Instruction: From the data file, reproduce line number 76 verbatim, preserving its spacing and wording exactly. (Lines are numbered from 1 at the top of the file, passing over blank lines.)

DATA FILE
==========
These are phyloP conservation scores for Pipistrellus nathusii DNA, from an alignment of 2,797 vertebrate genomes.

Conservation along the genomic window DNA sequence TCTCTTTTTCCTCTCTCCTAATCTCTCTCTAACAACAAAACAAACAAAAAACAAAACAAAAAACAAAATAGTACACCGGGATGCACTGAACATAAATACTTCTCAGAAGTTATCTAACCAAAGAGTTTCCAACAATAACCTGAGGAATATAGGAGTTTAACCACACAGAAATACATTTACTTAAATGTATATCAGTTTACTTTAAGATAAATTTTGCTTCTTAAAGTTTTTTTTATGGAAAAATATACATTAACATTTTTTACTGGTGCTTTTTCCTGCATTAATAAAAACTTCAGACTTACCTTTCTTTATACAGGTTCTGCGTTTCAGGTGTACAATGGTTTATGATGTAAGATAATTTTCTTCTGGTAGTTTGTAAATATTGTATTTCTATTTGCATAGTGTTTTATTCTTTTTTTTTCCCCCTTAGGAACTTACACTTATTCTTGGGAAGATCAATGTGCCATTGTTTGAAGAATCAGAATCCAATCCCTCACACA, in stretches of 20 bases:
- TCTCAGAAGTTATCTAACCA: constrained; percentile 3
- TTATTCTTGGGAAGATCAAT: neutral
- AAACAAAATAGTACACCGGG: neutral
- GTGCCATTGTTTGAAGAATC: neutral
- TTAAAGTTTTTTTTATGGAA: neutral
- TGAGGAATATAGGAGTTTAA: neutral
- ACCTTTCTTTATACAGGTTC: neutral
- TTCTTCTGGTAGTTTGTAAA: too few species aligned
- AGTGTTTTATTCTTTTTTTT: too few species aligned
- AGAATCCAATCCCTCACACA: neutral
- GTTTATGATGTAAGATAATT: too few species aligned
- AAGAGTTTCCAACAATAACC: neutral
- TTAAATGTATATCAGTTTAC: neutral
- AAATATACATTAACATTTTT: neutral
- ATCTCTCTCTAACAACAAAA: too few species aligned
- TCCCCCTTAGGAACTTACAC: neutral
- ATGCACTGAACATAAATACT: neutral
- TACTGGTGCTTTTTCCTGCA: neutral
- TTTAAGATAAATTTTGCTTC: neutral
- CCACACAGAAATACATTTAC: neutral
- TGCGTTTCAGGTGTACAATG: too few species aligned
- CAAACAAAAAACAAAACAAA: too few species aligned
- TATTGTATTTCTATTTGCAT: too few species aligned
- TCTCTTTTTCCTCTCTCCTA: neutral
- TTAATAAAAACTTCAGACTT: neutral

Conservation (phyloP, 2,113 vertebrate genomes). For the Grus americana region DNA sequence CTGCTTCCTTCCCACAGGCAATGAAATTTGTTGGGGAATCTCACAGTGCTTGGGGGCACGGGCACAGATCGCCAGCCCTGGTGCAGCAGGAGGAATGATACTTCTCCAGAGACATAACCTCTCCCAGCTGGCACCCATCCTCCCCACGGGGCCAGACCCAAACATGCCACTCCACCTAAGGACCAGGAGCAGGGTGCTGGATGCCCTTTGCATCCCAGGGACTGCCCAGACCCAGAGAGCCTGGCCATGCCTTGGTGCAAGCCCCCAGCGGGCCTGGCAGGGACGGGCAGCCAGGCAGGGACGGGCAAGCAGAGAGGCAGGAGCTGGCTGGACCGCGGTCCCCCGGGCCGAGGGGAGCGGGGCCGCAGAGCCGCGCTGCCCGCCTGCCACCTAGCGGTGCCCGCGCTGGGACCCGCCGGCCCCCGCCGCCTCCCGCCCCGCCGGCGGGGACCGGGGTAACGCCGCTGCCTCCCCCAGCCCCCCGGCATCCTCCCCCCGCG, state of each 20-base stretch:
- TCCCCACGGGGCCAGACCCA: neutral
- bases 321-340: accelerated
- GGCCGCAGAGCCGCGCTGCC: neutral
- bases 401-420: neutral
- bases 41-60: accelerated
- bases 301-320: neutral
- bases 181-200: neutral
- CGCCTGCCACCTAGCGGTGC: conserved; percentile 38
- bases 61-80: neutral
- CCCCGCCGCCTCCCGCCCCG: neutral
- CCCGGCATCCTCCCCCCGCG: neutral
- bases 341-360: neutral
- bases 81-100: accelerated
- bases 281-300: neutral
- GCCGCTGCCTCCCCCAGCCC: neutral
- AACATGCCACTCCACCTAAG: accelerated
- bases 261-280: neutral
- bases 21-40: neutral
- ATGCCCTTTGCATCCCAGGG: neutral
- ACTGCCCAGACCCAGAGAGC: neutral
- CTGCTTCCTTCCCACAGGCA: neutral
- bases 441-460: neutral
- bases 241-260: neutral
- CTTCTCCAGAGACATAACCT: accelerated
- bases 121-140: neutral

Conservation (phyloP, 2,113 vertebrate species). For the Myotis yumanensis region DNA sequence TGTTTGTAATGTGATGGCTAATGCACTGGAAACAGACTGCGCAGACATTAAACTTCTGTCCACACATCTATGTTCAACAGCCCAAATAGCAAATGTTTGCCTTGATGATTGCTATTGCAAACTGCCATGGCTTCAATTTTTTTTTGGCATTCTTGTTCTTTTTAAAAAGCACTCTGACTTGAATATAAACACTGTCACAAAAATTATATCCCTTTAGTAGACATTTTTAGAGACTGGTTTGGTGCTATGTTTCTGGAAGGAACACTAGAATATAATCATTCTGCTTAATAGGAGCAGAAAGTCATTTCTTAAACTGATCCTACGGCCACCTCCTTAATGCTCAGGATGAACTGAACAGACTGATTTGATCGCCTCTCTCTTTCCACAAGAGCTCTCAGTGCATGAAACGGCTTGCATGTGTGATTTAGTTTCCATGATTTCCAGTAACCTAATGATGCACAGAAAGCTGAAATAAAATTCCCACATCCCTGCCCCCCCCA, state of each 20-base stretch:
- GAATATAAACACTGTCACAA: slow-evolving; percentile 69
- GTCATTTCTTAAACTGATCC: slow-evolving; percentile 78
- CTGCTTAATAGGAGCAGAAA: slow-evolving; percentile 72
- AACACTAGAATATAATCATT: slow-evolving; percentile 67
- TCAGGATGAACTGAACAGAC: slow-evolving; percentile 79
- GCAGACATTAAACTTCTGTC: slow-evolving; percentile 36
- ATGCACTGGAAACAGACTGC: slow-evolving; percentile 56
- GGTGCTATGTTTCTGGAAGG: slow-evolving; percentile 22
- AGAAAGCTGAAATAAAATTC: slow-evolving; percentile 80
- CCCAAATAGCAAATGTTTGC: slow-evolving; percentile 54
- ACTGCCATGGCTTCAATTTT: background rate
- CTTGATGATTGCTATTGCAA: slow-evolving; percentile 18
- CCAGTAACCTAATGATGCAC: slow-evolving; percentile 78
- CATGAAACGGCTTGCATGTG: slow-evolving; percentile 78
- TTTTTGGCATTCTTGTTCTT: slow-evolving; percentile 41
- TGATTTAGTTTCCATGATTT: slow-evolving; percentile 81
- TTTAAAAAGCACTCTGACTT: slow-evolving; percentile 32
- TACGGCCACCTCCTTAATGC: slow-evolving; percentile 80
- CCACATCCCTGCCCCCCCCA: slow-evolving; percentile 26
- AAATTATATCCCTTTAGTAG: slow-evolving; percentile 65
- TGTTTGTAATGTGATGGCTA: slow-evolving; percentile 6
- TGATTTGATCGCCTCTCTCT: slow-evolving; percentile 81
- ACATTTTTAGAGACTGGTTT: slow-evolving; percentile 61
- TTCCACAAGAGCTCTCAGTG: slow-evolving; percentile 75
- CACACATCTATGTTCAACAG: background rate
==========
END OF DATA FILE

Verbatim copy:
- TGATTTGATCGCCTCTCTCT: slow-evolving; percentile 81